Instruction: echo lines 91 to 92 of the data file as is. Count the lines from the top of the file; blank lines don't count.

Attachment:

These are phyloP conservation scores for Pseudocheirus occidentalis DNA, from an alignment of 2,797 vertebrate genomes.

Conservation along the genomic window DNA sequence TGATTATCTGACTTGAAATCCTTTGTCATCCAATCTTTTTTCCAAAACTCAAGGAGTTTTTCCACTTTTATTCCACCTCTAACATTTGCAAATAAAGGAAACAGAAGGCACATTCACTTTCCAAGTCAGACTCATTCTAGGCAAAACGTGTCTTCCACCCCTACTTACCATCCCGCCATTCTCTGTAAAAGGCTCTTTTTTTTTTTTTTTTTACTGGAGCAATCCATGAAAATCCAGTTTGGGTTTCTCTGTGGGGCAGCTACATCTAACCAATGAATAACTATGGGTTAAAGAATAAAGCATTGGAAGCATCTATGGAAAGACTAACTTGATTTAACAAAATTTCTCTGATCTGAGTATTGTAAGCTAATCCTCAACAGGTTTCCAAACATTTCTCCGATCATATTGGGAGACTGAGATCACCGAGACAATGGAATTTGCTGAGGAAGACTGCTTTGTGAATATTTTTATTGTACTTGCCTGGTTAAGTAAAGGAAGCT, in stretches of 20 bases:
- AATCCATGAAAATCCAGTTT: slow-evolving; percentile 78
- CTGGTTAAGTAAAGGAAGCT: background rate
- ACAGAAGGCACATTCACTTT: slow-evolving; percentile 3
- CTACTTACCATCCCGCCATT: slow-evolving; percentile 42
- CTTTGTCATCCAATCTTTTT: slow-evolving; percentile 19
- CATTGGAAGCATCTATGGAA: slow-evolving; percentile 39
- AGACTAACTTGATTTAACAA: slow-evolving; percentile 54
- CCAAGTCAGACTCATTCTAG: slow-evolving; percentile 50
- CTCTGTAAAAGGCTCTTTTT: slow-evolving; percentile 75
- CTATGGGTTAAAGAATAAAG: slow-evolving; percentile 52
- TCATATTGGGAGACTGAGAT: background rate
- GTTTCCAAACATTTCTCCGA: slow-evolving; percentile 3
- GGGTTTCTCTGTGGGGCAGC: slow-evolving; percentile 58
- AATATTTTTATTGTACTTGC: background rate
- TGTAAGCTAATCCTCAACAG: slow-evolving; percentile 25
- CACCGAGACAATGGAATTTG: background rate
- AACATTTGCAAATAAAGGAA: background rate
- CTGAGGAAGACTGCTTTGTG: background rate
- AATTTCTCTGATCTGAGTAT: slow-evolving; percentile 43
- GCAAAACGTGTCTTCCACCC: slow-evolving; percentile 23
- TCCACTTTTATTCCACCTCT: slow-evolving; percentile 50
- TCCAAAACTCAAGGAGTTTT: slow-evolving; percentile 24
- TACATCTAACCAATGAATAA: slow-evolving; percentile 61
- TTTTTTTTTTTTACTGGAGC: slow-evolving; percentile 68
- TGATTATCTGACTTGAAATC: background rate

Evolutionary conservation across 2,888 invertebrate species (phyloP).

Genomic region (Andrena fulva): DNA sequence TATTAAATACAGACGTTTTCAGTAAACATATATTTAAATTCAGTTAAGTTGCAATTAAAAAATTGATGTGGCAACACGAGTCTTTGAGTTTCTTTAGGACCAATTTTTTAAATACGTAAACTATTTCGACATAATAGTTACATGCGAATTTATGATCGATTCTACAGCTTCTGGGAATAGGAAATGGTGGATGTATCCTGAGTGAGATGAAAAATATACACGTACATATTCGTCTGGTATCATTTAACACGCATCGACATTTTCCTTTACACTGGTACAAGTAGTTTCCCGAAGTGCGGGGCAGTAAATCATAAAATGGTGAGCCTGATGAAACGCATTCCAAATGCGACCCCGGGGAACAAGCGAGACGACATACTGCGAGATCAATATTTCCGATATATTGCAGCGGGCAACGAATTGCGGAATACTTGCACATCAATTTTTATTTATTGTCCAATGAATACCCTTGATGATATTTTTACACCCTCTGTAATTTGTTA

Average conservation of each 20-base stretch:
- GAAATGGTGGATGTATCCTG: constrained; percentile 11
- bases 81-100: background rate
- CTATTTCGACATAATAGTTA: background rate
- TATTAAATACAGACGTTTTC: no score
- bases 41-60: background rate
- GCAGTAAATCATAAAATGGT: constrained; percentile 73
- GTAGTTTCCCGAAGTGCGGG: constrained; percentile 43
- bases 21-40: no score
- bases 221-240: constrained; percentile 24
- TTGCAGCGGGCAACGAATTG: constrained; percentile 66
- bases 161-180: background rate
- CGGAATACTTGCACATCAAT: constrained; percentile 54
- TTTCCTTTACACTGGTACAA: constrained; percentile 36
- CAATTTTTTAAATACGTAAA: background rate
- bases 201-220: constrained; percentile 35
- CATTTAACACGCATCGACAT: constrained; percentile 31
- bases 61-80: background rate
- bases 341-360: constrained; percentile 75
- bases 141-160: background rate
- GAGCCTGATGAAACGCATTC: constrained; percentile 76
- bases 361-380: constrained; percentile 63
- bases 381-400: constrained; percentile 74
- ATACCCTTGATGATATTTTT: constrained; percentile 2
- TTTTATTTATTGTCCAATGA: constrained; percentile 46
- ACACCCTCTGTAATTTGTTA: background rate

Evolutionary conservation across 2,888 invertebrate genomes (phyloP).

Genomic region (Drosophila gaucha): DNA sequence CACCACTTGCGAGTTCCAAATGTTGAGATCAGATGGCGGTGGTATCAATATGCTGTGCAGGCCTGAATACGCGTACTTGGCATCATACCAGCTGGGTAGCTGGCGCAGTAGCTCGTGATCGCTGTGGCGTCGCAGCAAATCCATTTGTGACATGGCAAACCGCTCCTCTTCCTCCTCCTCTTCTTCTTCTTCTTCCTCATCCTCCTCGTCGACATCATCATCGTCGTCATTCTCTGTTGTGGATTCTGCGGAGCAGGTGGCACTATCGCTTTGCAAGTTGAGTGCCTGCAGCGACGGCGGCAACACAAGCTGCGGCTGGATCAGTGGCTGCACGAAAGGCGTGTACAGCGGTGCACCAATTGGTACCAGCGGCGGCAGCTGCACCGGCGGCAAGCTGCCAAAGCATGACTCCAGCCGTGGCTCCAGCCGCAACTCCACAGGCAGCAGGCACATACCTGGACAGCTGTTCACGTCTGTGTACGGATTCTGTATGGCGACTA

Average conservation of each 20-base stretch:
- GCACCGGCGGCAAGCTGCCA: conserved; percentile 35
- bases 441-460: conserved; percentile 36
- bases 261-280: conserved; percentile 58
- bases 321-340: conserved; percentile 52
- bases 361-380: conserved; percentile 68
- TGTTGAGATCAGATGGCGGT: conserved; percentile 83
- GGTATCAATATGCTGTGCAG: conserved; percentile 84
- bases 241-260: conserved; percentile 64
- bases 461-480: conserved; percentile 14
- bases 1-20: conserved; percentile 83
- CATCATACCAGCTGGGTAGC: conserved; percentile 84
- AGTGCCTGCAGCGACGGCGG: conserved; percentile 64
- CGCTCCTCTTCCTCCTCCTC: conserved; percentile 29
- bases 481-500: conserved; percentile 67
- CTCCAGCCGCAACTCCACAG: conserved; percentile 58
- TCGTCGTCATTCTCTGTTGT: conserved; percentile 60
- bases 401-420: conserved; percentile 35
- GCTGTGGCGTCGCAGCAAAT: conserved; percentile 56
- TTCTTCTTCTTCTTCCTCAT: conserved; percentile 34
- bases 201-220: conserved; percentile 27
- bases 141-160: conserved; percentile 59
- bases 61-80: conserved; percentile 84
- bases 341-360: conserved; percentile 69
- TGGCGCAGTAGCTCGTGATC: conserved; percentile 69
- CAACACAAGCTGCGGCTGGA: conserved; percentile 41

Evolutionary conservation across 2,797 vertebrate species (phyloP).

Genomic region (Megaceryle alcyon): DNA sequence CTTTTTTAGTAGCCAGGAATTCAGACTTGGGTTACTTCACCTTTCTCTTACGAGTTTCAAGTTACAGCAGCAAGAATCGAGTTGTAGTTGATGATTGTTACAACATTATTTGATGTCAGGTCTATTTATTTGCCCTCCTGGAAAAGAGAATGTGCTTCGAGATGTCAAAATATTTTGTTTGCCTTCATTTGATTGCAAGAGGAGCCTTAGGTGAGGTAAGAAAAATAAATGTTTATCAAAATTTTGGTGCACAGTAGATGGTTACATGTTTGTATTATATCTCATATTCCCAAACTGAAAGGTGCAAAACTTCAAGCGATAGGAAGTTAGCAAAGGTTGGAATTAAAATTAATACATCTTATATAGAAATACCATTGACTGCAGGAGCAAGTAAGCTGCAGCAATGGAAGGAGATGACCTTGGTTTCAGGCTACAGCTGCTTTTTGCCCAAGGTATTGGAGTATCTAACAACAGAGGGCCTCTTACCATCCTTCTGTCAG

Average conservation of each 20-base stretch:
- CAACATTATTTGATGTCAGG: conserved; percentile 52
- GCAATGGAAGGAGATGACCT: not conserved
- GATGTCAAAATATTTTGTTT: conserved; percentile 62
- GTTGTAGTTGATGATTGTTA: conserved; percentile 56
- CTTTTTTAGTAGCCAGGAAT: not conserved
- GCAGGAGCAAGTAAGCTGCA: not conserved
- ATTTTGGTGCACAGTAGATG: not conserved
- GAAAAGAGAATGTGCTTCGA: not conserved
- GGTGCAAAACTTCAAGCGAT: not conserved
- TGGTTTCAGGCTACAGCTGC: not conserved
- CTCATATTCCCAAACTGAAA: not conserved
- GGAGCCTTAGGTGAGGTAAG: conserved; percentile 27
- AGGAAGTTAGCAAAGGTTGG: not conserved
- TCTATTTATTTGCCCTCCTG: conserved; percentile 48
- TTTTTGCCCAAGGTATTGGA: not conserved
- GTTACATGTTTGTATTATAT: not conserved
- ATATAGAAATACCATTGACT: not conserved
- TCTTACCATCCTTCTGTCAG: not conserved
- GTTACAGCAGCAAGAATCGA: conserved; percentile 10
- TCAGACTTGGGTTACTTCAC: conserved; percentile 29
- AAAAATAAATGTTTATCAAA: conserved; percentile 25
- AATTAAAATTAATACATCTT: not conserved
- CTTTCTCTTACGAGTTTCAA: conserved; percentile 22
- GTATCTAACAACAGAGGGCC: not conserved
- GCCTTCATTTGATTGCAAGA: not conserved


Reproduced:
- CTTTTTTAGTAGCCAGGAAT: not conserved
- GCAGGAGCAAGTAAGCTGCA: not conserved